DUBAI (Reuters) - Iran welcomed on Sunday initial results that showed the approval of an Islamist-backed constitution in Egypt, the Iranian Students’ News Agency (ISNA) reported.
The Islamist Muslim Brotherhood, which propelled Egyptian President Mohamed Mursi to power in a June election, said an unofficial tally showed 64 percent of voters backed the charter after two rounds of voting that ended with a final ballot on Saturday.
Iran’s Foreign Ministry spokesman Ramin Mehmanparast congratulated the Egyptians on the approval of the constitution, adding that Tehran regarded it as “a decisive step towards democracy” in Egypt, according to ISNA.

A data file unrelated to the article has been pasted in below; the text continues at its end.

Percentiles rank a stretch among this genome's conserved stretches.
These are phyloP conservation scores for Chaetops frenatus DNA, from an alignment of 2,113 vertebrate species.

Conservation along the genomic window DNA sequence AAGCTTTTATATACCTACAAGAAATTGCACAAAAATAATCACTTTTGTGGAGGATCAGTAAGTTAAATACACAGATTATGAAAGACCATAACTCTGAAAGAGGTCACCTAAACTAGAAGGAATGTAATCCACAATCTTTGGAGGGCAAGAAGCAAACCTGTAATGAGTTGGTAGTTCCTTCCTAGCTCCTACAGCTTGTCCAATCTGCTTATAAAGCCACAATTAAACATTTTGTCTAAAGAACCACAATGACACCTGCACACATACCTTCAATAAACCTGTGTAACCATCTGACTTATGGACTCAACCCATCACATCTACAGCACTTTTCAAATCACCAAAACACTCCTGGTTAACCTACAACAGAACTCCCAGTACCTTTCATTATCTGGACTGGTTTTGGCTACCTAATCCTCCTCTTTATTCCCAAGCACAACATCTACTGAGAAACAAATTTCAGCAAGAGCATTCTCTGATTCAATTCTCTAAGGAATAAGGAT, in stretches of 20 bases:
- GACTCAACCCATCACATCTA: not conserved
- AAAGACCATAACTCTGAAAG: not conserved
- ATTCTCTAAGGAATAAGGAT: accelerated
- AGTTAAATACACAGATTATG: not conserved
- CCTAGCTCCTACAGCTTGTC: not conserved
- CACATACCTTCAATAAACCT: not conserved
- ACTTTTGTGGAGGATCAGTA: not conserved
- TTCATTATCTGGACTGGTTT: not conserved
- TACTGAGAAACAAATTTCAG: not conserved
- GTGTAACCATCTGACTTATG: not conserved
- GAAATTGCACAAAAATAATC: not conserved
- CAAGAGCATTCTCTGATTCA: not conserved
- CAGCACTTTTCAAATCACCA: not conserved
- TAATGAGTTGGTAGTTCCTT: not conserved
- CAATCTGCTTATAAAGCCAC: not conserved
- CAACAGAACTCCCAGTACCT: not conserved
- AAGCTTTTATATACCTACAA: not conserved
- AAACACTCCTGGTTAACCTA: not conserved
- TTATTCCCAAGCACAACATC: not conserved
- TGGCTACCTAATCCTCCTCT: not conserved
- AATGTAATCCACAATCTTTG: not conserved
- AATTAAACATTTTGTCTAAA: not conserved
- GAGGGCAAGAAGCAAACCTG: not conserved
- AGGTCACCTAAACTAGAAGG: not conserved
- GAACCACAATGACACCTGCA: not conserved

Diplomatic relations between Tehran and Cairo broke down after Iran’s 1979 Islamic revolution over Egypt’s support for the overthrown shah and its peace agreement with Iran’s arch-enemy Israel.
Since the fall of President Hosni Mubarak, there have been signs of warming relations. In August, Mursi made the first visit to Tehran by an Egyptian leader in more than 30 years. The two countries have not officially upgraded ties.
“People’s participation (in the referendum) will be a great support for the Egyptian government so that in the future, it can take more steps in achieving the great Islamic and revolutionary goals of the Egyptian people,” Mehmanparast added.
Reporting by Zahra Hosseinian; Editing by Stephen Powell